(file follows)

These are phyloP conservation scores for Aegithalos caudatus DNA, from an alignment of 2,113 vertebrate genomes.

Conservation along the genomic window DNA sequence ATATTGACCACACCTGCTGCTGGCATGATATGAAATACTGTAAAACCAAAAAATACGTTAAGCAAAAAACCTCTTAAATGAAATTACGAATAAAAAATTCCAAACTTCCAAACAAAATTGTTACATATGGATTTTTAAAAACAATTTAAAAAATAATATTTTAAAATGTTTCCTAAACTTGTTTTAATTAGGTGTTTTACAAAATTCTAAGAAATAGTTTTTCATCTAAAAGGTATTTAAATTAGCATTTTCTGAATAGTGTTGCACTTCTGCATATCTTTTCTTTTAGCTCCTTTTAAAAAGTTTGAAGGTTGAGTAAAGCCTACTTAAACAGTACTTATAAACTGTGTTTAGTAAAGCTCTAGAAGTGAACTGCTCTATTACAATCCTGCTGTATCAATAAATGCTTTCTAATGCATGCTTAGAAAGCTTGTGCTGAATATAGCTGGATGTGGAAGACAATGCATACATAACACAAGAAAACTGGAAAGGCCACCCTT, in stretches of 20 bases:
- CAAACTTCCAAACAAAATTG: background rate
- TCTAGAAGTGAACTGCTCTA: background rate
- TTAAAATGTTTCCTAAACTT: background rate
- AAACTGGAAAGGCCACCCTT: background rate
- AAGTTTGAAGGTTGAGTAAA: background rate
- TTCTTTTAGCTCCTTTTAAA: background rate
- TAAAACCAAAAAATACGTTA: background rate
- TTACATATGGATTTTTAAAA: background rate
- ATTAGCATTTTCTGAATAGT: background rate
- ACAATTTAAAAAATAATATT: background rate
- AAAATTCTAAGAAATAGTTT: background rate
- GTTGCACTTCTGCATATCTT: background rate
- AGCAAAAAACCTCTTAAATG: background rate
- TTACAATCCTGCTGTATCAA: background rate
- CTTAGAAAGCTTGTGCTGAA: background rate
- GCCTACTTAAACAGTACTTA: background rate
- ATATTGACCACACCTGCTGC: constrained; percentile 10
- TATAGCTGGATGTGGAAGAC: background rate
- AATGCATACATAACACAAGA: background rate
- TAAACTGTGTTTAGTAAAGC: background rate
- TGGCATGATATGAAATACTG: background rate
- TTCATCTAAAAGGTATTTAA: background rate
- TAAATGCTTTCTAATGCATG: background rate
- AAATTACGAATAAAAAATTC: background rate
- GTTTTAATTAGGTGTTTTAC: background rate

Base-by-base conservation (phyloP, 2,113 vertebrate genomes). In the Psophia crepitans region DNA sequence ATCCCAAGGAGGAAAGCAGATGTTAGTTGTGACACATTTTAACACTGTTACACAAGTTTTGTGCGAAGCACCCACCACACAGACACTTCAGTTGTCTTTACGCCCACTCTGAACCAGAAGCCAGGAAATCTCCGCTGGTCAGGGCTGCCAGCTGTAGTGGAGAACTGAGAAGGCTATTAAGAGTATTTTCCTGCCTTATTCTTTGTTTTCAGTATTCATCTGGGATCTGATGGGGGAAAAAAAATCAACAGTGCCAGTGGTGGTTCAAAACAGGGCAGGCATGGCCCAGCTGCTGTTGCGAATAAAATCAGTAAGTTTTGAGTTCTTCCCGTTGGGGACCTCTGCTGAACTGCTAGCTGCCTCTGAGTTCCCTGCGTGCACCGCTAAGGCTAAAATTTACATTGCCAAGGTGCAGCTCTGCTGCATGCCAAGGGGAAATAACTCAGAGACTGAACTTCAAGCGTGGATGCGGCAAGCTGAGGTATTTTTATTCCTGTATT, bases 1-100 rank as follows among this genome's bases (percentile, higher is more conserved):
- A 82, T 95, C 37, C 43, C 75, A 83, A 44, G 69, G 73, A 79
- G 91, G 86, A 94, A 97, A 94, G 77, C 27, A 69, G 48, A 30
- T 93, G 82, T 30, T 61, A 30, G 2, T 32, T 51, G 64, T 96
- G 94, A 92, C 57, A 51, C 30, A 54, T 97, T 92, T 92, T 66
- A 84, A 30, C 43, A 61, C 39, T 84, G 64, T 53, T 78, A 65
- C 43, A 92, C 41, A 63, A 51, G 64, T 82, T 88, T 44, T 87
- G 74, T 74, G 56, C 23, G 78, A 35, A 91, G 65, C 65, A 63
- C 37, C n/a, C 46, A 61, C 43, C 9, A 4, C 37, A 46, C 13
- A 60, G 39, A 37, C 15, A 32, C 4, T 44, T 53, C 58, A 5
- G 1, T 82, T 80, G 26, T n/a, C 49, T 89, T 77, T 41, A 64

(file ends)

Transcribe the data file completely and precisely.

These are phyloP conservation scores for Aegithalos caudatus DNA, from an alignment of 2,113 vertebrate genomes.

Conservation along the genomic window DNA sequence ATATTGACCACACCTGCTGCTGGCATGATATGAAATACTGTAAAACCAAAAAATACGTTAAGCAAAAAACCTCTTAAATGAAATTACGAATAAAAAATTCCAAACTTCCAAACAAAATTGTTACATATGGATTTTTAAAAACAATTTAAAAAATAATATTTTAAAATGTTTCCTAAACTTGTTTTAATTAGGTGTTTTACAAAATTCTAAGAAATAGTTTTTCATCTAAAAGGTATTTAAATTAGCATTTTCTGAATAGTGTTGCACTTCTGCATATCTTTTCTTTTAGCTCCTTTTAAAAAGTTTGAAGGTTGAGTAAAGCCTACTTAAACAGTACTTATAAACTGTGTTTAGTAAAGCTCTAGAAGTGAACTGCTCTATTACAATCCTGCTGTATCAATAAATGCTTTCTAATGCATGCTTAGAAAGCTTGTGCTGAATATAGCTGGATGTGGAAGACAATGCATACATAACACAAGAAAACTGGAAAGGCCACCCTT, in stretches of 20 bases:
- CAAACTTCCAAACAAAATTG: background rate
- TCTAGAAGTGAACTGCTCTA: background rate
- TTAAAATGTTTCCTAAACTT: background rate
- AAACTGGAAAGGCCACCCTT: background rate
- AAGTTTGAAGGTTGAGTAAA: background rate
- TTCTTTTAGCTCCTTTTAAA: background rate
- TAAAACCAAAAAATACGTTA: background rate
- TTACATATGGATTTTTAAAA: background rate
- ATTAGCATTTTCTGAATAGT: background rate
- ACAATTTAAAAAATAATATT: background rate
- AAAATTCTAAGAAATAGTTT: background rate
- GTTGCACTTCTGCATATCTT: background rate
- AGCAAAAAACCTCTTAAATG: background rate
- TTACAATCCTGCTGTATCAA: background rate
- CTTAGAAAGCTTGTGCTGAA: background rate
- GCCTACTTAAACAGTACTTA: background rate
- ATATTGACCACACCTGCTGC: constrained; percentile 10
- TATAGCTGGATGTGGAAGAC: background rate
- AATGCATACATAACACAAGA: background rate
- TAAACTGTGTTTAGTAAAGC: background rate
- TGGCATGATATGAAATACTG: background rate
- TTCATCTAAAAGGTATTTAA: background rate
- TAAATGCTTTCTAATGCATG: background rate
- AAATTACGAATAAAAAATTC: background rate
- GTTTTAATTAGGTGTTTTAC: background rate

Base-by-base conservation (phyloP, 2,113 vertebrate genomes). In the Psophia crepitans region DNA sequence ATCCCAAGGAGGAAAGCAGATGTTAGTTGTGACACATTTTAACACTGTTACACAAGTTTTGTGCGAAGCACCCACCACACAGACACTTCAGTTGTCTTTACGCCCACTCTGAACCAGAAGCCAGGAAATCTCCGCTGGTCAGGGCTGCCAGCTGTAGTGGAGAACTGAGAAGGCTATTAAGAGTATTTTCCTGCCTTATTCTTTGTTTTCAGTATTCATCTGGGATCTGATGGGGGAAAAAAAATCAACAGTGCCAGTGGTGGTTCAAAACAGGGCAGGCATGGCCCAGCTGCTGTTGCGAATAAAATCAGTAAGTTTTGAGTTCTTCCCGTTGGGGACCTCTGCTGAACTGCTAGCTGCCTCTGAGTTCCCTGCGTGCACCGCTAAGGCTAAAATTTACATTGCCAAGGTGCAGCTCTGCTGCATGCCAAGGGGAAATAACTCAGAGACTGAACTTCAAGCGTGGATGCGGCAAGCTGAGGTATTTTTATTCCTGTATT, bases 1-100 rank as follows among this genome's bases (percentile, higher is more conserved):
- A 82, T 95, C 37, C 43, C 75, A 83, A 44, G 69, G 73, A 79
- G 91, G 86, A 94, A 97, A 94, G 77, C 27, A 69, G 48, A 30
- T 93, G 82, T 30, T 61, A 30, G 2, T 32, T 51, G 64, T 96
- G 94, A 92, C 57, A 51, C 30, A 54, T 97, T 92, T 92, T 66
- A 84, A 30, C 43, A 61, C 39, T 84, G 64, T 53, T 78, A 65
- C 43, A 92, C 41, A 63, A 51, G 64, T 82, T 88, T 44, T 87
- G 74, T 74, G 56, C 23, G 78, A 35, A 91, G 65, C 65, A 63
- C 37, C n/a, C 46, A 61, C 43, C 9, A 4, C 37, A 46, C 13
- A 60, G 39, A 37, C 15, A 32, C 4, T 44, T 53, C 58, A 5
- G 1, T 82, T 80, G 26, T n/a, C 49, T 89, T 77, T 41, A 64